Scrum and Kanban revisited

Update: See the August 30th webinar by Steve Porter and Dan Vacanti titled Scrum and Kanban: Make your teams better by busting common myths [scrum.org]. It’s great to see such a collaboration happening, and I’m happy to acknowledge that they are the original source of the six numbered headings below (not the content – that’s still mine). Apologies to Steve and Dan – honest mistake, I should have dug a little deeper.


Late last week I was invited by Fasih Sandhu to contribute my reactions to a LinkedIn post on the topic of Scrum and Kanban. My initial reaction was “Oh, here we go, 2012 just called”, but I ended up leaving a comment big enough that I had to edit it down for it to fit. Here then is the director’s cut! I don’t for a moment suppose it will resolve the issues once and for all, but it does at least give an opportunity to explain how someone committed to thoughtful integration approaches it.

Do you think that combining the #Kanban principles and practices with the #Scrum Framework will enhance the collaboration across your agile teams?

Space did not permit me to address this question on LinkedIn, but had it not contained the phrase “enhance the collaboration across your agile teams” I would likely have not have engaged at all.

To understand why this phrase was so crucial, here’s the Agendashift True North [1]:

Everyone able to work consistently at their best:
 • Individuals, teams, between teams, across the organisation
 • Right conversations, right people, best possible moment
 • Needs anticipated, met at just the right time

I’m interested in enhancing collaboration not just across agile teams (as per the question), but between teams (of all kinds) and across the organisation – the right conversations happening between the right people at the best possible moment, wherever in the organisation or outside of it they happen to reside.  Do I believe that a combination of Scrum and Kanban can help to deliver this? Yes I do, and I can point to multiple projects where I’ve witnessed it happen.

In a week or so, I will be attending an event on #Scrum versus #Kanban and I am interested to the reaction of my LinkedIn followers to any of the following statements that will be discussed in that event:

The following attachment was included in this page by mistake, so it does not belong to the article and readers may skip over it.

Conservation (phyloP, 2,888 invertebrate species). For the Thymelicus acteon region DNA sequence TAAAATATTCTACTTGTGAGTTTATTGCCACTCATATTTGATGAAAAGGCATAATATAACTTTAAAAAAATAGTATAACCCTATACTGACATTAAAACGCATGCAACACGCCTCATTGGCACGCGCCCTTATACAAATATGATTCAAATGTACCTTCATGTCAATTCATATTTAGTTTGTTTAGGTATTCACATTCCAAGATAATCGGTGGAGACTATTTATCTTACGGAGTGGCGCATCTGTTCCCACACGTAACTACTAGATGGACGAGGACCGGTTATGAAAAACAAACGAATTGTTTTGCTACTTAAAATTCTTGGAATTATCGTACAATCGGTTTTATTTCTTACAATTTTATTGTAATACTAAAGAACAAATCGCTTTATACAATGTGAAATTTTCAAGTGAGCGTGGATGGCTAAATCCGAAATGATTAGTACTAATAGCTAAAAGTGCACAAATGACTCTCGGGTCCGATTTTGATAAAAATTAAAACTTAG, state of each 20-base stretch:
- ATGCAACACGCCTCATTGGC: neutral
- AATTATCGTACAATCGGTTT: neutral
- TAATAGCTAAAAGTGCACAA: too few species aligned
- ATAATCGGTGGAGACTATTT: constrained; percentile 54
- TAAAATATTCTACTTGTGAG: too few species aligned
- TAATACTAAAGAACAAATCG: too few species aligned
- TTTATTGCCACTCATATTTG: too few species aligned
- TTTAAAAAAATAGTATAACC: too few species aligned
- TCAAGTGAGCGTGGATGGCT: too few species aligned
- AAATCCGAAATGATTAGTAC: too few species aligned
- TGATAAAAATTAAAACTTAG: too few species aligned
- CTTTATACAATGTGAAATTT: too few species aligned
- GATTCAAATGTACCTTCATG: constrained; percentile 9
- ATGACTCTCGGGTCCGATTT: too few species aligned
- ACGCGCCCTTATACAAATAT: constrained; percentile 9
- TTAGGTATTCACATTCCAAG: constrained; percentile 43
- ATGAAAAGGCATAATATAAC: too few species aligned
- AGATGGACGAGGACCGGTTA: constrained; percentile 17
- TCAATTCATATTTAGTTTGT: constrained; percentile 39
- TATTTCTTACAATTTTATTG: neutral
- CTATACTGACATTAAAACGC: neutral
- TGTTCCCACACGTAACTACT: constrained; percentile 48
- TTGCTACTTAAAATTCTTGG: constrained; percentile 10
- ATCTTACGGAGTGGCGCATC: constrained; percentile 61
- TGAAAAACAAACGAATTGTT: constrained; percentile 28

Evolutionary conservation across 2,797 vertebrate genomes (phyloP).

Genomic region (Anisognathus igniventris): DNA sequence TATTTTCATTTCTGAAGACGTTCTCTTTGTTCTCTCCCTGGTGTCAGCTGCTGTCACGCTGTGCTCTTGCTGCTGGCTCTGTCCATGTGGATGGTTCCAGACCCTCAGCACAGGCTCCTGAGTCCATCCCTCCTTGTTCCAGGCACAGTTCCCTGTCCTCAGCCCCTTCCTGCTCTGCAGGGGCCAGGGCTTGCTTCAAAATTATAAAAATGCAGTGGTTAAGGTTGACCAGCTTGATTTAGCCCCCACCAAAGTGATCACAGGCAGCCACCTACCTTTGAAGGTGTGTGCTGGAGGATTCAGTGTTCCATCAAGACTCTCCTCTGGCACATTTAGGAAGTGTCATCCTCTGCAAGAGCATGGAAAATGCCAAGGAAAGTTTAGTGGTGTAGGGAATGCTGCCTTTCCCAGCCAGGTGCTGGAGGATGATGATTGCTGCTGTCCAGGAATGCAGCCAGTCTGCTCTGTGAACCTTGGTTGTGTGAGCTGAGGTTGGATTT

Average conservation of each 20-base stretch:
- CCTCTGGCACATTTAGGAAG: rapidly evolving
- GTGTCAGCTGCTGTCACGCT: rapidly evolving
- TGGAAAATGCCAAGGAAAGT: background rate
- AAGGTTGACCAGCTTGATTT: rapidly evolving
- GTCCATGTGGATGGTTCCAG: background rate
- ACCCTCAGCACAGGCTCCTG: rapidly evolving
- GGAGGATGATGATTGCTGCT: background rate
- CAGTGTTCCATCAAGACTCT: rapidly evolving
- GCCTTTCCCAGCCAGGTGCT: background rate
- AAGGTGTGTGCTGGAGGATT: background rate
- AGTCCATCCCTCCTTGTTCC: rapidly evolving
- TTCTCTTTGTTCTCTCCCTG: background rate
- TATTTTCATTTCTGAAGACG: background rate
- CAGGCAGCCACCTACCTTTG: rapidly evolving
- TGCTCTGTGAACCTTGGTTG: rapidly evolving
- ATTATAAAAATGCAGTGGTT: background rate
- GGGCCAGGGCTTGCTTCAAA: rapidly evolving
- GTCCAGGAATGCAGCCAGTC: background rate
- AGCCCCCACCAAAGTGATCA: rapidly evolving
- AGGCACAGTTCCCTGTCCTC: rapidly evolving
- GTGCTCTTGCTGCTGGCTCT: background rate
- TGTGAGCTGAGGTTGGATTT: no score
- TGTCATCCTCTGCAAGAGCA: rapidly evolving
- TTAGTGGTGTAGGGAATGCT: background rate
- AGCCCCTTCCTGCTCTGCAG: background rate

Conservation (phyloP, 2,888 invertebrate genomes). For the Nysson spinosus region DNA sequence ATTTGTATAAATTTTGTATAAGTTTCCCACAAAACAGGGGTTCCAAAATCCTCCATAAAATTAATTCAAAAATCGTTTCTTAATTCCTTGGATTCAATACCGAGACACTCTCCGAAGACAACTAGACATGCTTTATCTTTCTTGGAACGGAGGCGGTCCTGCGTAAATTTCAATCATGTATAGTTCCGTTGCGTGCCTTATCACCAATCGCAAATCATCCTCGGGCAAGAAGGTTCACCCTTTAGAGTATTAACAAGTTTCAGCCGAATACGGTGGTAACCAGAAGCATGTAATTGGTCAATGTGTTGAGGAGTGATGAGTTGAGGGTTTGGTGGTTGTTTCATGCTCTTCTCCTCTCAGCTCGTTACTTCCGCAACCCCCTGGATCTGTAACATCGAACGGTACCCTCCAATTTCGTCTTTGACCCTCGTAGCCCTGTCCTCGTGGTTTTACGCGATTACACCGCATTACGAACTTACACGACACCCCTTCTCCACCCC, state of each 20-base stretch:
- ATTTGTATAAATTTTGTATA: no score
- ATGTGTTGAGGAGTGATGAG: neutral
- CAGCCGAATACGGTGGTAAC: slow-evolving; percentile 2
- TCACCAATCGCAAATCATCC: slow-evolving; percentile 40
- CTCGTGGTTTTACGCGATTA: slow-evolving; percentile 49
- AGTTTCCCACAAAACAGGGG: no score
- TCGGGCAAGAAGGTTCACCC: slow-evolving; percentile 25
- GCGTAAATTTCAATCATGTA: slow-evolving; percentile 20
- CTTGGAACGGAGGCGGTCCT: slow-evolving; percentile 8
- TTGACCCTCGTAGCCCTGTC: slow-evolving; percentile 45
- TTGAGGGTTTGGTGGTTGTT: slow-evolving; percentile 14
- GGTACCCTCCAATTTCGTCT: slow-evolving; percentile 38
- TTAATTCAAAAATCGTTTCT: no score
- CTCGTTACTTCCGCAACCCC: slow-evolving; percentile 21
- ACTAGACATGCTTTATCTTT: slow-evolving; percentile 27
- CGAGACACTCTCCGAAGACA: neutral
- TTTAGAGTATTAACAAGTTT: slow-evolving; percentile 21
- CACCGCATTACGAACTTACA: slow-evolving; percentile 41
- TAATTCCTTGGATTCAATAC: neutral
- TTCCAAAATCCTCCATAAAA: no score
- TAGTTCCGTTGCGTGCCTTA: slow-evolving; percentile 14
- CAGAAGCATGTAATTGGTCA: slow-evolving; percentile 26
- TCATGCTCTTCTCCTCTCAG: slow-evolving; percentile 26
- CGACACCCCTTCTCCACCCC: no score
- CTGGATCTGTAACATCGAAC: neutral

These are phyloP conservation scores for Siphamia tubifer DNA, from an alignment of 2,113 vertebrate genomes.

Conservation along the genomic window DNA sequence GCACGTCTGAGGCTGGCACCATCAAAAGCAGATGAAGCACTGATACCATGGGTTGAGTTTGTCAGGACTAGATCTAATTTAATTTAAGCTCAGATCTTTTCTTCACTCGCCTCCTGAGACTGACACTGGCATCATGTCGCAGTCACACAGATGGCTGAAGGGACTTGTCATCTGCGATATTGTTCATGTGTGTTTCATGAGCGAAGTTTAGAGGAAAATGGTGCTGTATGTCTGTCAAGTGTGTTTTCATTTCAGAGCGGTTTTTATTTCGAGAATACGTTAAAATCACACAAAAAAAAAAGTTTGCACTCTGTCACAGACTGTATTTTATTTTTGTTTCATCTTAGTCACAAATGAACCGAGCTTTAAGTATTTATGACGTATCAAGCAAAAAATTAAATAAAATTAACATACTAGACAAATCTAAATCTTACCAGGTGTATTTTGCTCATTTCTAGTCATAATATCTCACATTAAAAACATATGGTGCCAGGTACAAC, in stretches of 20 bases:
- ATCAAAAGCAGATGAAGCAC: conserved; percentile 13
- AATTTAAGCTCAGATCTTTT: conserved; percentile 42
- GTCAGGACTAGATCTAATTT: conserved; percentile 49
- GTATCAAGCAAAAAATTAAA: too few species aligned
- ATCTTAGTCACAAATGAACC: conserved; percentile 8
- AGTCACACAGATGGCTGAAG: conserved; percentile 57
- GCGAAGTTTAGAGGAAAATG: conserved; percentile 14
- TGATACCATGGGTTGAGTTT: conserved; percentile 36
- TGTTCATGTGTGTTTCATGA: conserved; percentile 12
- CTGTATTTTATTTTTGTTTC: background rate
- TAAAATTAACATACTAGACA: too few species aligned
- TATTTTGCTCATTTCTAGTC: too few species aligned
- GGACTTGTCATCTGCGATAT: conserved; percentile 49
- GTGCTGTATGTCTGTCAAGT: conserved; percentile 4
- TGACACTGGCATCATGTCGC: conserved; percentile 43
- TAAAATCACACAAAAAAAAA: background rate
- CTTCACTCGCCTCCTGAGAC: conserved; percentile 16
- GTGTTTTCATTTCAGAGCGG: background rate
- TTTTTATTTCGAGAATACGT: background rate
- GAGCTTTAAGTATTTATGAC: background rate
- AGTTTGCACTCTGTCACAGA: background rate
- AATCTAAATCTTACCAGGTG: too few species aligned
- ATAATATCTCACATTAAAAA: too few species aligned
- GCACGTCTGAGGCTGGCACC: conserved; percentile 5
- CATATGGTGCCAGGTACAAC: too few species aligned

1) Scrum is for product teams; Kanban is for service teams
2) Scrum is for complex work; Kanban is for simple work
3) Our Scrum team has evolved to become a Kanban team
4) We do Scrumban
5) We do Kanban because we can’t plan out for an entire Sprint
6) Scrum is revolutionary; Kanban is evolutionary

Oh dear. “Scrum versus Kanban”. 2012 really is calling. Moving on:

1) Scrum is for product teams; Kanban is for service teams

Quick gut reaction: Ugh. Propaganda (at best based on an error of logic, more bluntly a lie based on a misdirection).

Longer answer, explaining the above but leading to a much less controversial conclusion:

Yes, Scrum is, by design, for product teams. Scrum.org describes it as “a management and control process that cuts through complexity to focus on building products that meet business needs”. No argument there, and in that context it is well understood and well resourced. For some it’s the framework of choice, for others it’s a good starting point or something you have to know.

Is Scrum designed for service teams? Not really. Can Kanban help there? In other words, can service teams benefit from Kanban’s visual management, controls on work in progress, collaborative, feedback-driven process improvement, etc, etc? Many can and many do!

What is also true (and it’s what makes this statement so frustrating) is that visual management, controls on work in progress, collaborative, feedback-driven process improvement, etc, etc are also highly useful to product teams, whether or not they are using Scrum.

So… Kanban is not only for service teams, and Scrum and Kanban are not mutually exclusive. Boring, but true! And can your product teams afford to ignore the service dimension anyway? Probably not, and some would even start there…